That episode also saw Casshern represented as a figure of both ruin and salvation, bringing Ruin upon this world but also standing ready to sacrifice himself to pay for his crimes. This show’s symbolism often feels more concrete than its narrative, so I’ll be keeping an eye on everything I can as we continue our adventure into ruin. Let’s get to it!
Let’s dive into another episode of Casshern Sins! I should be a bit more familiar with the show’s style at this point, given the gap between watching episodes has shifted from around ten months to about six hours. The last episode offered perhaps the first glimpse of lasting hope for the series – in contrast with the doomed church of two and dying human of three, Sophita provided both friendship and hope to Casshern, giving him someone to return to in this wasteland. Given that dash of optimism, I’m expecting this episode to counterbalance with some oppressive, beautiful sorrow. This world won’t decay into forgotten tombstones all by itself, so let’s get right to it!
Hey everybody! Casshern Sins just got a huge boost courtesy of one generous, beautiful, intelligent patron, so we’re back on for the rest of the ride. I’m very happy to be back on this one – Casshern Sins is a unique and compelling production, and the most fully realized statement of purpose by one of anime’s most underrated directors. Shigeyasu Yamauchi turns up from time to time to direct an episode or a beautiful ED sequence, but Casshern Sins is basically his only “original” production, and the first three episodes have been excellent. Let’s get right into it with episode four!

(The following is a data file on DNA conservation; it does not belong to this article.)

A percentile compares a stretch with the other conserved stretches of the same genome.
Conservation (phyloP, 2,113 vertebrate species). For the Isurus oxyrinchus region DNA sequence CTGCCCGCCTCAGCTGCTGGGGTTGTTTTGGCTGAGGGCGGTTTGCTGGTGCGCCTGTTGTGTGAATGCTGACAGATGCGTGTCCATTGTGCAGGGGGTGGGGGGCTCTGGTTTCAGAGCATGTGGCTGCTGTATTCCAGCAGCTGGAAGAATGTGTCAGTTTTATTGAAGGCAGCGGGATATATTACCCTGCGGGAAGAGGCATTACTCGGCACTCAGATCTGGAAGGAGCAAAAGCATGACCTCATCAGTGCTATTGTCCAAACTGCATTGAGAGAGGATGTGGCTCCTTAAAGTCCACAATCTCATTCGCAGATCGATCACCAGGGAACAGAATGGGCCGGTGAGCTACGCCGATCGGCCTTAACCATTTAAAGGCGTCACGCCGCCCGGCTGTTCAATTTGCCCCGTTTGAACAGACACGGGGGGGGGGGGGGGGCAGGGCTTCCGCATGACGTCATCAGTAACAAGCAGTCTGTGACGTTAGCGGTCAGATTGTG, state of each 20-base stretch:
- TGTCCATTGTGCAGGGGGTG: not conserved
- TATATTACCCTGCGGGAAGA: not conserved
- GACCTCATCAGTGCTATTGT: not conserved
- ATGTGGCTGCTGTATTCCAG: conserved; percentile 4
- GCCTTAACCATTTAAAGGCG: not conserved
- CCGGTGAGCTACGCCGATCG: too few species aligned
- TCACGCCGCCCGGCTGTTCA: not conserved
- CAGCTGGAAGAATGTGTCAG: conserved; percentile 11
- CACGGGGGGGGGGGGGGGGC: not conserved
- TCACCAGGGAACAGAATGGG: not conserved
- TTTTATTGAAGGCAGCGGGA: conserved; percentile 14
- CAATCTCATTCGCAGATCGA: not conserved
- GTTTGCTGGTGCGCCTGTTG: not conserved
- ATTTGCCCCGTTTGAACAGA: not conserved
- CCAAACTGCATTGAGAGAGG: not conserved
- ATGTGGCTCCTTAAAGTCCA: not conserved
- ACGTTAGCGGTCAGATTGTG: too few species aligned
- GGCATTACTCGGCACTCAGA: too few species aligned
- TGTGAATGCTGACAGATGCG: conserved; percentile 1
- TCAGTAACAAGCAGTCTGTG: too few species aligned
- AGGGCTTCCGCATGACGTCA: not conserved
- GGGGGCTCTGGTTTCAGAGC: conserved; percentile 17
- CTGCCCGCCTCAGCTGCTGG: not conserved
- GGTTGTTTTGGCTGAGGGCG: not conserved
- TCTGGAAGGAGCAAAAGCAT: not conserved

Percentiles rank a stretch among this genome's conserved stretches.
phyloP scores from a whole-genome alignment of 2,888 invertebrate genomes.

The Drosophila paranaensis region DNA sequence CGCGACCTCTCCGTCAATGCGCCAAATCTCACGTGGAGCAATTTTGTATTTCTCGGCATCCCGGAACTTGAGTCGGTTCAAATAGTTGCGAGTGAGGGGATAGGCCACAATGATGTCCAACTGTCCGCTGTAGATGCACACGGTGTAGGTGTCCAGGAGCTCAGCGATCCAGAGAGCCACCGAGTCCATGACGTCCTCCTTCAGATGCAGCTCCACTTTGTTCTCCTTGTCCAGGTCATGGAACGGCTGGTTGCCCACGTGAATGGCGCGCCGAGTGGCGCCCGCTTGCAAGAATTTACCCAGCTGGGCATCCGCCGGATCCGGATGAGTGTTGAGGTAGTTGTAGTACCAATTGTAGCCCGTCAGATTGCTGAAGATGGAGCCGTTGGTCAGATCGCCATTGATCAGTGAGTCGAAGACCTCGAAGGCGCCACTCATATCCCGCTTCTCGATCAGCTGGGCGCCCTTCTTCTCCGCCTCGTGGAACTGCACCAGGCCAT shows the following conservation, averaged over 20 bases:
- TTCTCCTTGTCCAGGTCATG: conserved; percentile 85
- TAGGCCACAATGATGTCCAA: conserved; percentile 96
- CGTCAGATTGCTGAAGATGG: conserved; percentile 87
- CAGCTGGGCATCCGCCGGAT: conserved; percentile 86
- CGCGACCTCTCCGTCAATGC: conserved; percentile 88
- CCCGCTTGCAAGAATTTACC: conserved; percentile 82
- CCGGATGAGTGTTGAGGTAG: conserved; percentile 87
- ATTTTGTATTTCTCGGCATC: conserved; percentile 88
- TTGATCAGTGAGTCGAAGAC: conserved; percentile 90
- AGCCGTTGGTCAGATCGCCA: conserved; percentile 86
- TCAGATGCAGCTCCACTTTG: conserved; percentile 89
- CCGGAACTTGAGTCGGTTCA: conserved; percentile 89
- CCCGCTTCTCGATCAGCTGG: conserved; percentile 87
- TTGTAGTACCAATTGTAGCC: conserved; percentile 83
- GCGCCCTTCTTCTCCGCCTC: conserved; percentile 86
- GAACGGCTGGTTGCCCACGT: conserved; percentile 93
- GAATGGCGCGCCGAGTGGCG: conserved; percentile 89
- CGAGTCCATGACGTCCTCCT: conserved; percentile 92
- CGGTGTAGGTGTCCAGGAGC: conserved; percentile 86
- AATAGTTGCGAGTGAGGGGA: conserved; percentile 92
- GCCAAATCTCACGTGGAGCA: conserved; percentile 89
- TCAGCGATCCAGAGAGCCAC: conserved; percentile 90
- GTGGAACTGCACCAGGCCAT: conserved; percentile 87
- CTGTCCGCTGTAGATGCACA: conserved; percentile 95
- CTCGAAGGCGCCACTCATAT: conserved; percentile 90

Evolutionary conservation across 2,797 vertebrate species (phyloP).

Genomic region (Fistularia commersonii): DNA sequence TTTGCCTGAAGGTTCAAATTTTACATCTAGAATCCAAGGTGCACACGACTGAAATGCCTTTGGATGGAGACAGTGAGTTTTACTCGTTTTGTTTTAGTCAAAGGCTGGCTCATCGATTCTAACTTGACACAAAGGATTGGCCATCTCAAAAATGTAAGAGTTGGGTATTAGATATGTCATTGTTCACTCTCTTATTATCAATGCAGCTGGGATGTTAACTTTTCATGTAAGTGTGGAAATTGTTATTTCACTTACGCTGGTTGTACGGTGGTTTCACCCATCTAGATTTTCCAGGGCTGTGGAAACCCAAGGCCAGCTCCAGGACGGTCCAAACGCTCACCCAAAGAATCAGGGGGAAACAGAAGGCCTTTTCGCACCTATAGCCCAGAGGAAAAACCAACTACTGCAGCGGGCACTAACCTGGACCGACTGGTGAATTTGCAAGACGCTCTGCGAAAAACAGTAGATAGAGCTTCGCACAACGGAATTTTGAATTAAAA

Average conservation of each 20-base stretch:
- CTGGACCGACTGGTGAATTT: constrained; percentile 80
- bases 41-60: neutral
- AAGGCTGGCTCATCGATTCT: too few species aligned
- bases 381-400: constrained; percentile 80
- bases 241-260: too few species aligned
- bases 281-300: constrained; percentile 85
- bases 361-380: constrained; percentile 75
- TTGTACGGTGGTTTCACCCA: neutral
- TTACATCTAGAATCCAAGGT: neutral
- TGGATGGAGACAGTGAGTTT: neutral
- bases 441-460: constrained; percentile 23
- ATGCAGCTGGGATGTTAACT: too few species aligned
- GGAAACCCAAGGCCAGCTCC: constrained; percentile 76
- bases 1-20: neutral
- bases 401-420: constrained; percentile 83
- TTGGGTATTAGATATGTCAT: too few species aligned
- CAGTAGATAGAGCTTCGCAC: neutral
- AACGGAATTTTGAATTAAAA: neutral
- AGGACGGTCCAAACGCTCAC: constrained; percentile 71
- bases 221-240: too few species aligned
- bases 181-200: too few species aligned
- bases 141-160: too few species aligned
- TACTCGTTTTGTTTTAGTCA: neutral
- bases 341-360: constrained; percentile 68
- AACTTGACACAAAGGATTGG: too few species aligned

This week in anime was really good! Super good, in fact! It wasn’t just held up by one or two shows – almost every show I’m watching (aside from Beautiful Bones, but that doesn’t really count) either held strong or pulled off one of its best episodes, and a bunch of these episodes even demonstrated strengths their shows hadn’t previously exhibited. The Perfect Insider was full of strong character moments, Owarimonogatari returned to the beautiful art designs of arcs long past, and One Punch Man succeeded not just as an animation showcase, but as an emotional drama. I’ve got all sorts of good things to say about these episodes, so let’s get right to it and RUN ‘EM DOWN!
The third Casshern Sins contained a slower, smaller story than the second, more reminiscent of the first episode’s long walk on the beach. Though it wasn’t as rich in character or narrative, it did fill in gaps in the story so far; Casshern met his first human, and that experience lent a necessary warmth to counterbalance the show’s usual solemnity. We’re still wandering through archetypal vignettes in a desolate wasteland, but Casshern’s cumulative experiences are slowly building him into a person worth following on this journey.
In my first writeup on Casshern Sins, I worried that the show’s distant and deliberately mythic tone might prevent it from succeeding on a personal, emotional level. That issue remains a possibility, but this episode certainly didn’t reflect it; it was sad and intimate and remarkably successful, maintaining the sense of inevitability the show consistently demonstrates while offering up enough personal moments to make the Ruin succeed as small-scale tragedy. Things are still progressing as an intentionally archetypal epic story, but intimacy of telling and strong execution could make that work as well here as it does in something like Madoka Magica.